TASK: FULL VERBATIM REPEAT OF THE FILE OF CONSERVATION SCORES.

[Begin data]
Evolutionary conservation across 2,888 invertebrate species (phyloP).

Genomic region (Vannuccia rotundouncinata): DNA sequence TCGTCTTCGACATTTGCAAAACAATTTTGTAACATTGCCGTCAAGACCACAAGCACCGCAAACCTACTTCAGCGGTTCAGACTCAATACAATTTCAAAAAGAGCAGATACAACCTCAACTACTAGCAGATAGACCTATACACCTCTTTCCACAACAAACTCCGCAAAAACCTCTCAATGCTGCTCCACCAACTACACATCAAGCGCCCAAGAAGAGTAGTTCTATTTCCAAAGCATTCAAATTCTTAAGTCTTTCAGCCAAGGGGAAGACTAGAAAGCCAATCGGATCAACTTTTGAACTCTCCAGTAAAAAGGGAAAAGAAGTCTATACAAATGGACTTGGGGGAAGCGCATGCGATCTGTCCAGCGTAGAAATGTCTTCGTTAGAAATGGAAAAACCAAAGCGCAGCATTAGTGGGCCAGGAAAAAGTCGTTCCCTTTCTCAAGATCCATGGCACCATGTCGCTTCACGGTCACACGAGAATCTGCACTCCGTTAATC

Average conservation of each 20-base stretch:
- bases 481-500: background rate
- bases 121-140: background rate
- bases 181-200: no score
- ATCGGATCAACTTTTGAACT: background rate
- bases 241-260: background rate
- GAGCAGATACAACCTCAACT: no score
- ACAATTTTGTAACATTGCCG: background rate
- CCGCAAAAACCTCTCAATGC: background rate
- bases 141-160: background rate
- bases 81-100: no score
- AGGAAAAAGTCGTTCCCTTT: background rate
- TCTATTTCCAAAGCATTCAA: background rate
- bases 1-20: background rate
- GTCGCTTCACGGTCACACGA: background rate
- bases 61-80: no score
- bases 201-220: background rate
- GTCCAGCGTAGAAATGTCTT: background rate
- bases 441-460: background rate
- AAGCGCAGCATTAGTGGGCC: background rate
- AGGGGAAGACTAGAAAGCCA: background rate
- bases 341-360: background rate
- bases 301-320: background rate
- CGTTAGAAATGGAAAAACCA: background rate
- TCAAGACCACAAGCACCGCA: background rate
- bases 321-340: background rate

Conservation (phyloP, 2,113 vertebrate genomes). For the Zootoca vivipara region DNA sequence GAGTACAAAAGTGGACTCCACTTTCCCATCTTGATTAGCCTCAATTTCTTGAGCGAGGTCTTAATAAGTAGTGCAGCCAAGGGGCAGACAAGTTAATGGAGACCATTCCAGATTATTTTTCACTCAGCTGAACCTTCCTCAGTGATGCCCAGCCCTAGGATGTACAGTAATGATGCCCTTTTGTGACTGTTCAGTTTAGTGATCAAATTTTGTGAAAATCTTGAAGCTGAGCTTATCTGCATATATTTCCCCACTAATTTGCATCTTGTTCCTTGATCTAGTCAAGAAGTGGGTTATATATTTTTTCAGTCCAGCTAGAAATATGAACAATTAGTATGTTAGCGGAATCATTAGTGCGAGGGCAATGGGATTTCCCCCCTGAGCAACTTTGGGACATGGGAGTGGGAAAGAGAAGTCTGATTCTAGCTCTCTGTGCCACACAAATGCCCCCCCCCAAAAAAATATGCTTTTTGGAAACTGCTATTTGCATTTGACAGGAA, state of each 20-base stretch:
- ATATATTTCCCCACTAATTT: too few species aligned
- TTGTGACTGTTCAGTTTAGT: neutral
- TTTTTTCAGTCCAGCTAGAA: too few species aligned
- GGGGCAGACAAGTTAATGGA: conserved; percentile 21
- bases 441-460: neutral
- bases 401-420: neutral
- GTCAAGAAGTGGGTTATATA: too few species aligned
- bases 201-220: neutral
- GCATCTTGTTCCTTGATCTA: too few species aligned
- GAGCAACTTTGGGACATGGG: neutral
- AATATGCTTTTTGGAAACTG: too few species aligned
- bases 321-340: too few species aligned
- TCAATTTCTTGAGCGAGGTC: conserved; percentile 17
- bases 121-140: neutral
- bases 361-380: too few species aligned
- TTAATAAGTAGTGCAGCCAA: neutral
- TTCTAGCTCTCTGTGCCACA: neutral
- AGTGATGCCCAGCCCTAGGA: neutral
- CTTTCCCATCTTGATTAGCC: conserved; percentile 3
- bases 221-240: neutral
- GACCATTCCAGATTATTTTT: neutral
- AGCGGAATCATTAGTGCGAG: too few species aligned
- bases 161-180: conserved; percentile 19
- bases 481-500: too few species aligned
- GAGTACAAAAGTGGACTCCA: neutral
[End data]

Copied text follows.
Evolutionary conservation across 2,888 invertebrate species (phyloP).

Genomic region (Vannuccia rotundouncinata): DNA sequence TCGTCTTCGACATTTGCAAAACAATTTTGTAACATTGCCGTCAAGACCACAAGCACCGCAAACCTACTTCAGCGGTTCAGACTCAATACAATTTCAAAAAGAGCAGATACAACCTCAACTACTAGCAGATAGACCTATACACCTCTTTCCACAACAAACTCCGCAAAAACCTCTCAATGCTGCTCCACCAACTACACATCAAGCGCCCAAGAAGAGTAGTTCTATTTCCAAAGCATTCAAATTCTTAAGTCTTTCAGCCAAGGGGAAGACTAGAAAGCCAATCGGATCAACTTTTGAACTCTCCAGTAAAAAGGGAAAAGAAGTCTATACAAATGGACTTGGGGGAAGCGCATGCGATCTGTCCAGCGTAGAAATGTCTTCGTTAGAAATGGAAAAACCAAAGCGCAGCATTAGTGGGCCAGGAAAAAGTCGTTCCCTTTCTCAAGATCCATGGCACCATGTCGCTTCACGGTCACACGAGAATCTGCACTCCGTTAATC

Average conservation of each 20-base stretch:
- bases 481-500: background rate
- bases 121-140: background rate
- bases 181-200: no score
- ATCGGATCAACTTTTGAACT: background rate
- bases 241-260: background rate
- GAGCAGATACAACCTCAACT: no score
- ACAATTTTGTAACATTGCCG: background rate
- CCGCAAAAACCTCTCAATGC: background rate
- bases 141-160: background rate
- bases 81-100: no score
- AGGAAAAAGTCGTTCCCTTT: background rate
- TCTATTTCCAAAGCATTCAA: background rate
- bases 1-20: background rate
- GTCGCTTCACGGTCACACGA: background rate
- bases 61-80: no score
- bases 201-220: background rate
- GTCCAGCGTAGAAATGTCTT: background rate
- bases 441-460: background rate
- AAGCGCAGCATTAGTGGGCC: background rate
- AGGGGAAGACTAGAAAGCCA: background rate
- bases 341-360: background rate
- bases 301-320: background rate
- CGTTAGAAATGGAAAAACCA: background rate
- TCAAGACCACAAGCACCGCA: background rate
- bases 321-340: background rate

Conservation (phyloP, 2,113 vertebrate genomes). For the Zootoca vivipara region DNA sequence GAGTACAAAAGTGGACTCCACTTTCCCATCTTGATTAGCCTCAATTTCTTGAGCGAGGTCTTAATAAGTAGTGCAGCCAAGGGGCAGACAAGTTAATGGAGACCATTCCAGATTATTTTTCACTCAGCTGAACCTTCCTCAGTGATGCCCAGCCCTAGGATGTACAGTAATGATGCCCTTTTGTGACTGTTCAGTTTAGTGATCAAATTTTGTGAAAATCTTGAAGCTGAGCTTATCTGCATATATTTCCCCACTAATTTGCATCTTGTTCCTTGATCTAGTCAAGAAGTGGGTTATATATTTTTTCAGTCCAGCTAGAAATATGAACAATTAGTATGTTAGCGGAATCATTAGTGCGAGGGCAATGGGATTTCCCCCCTGAGCAACTTTGGGACATGGGAGTGGGAAAGAGAAGTCTGATTCTAGCTCTCTGTGCCACACAAATGCCCCCCCCCAAAAAAATATGCTTTTTGGAAACTGCTATTTGCATTTGACAGGAA, state of each 20-base stretch:
- ATATATTTCCCCACTAATTT: too few species aligned
- TTGTGACTGTTCAGTTTAGT: neutral
- TTTTTTCAGTCCAGCTAGAA: too few species aligned
- GGGGCAGACAAGTTAATGGA: conserved; percentile 21
- bases 441-460: neutral
- bases 401-420: neutral
- GTCAAGAAGTGGGTTATATA: too few species aligned
- bases 201-220: neutral
- GCATCTTGTTCCTTGATCTA: too few species aligned
- GAGCAACTTTGGGACATGGG: neutral
- AATATGCTTTTTGGAAACTG: too few species aligned
- bases 321-340: too few species aligned
- TCAATTTCTTGAGCGAGGTC: conserved; percentile 17
- bases 121-140: neutral
- bases 361-380: too few species aligned
- TTAATAAGTAGTGCAGCCAA: neutral
- TTCTAGCTCTCTGTGCCACA: neutral
- AGTGATGCCCAGCCCTAGGA: neutral
- CTTTCCCATCTTGATTAGCC: conserved; percentile 3
- bases 221-240: neutral
- GACCATTCCAGATTATTTTT: neutral
- AGCGGAATCATTAGTGCGAG: too few species aligned
- bases 161-180: conserved; percentile 19
- bases 481-500: too few species aligned
- GAGTACAAAAGTGGACTCCA: neutral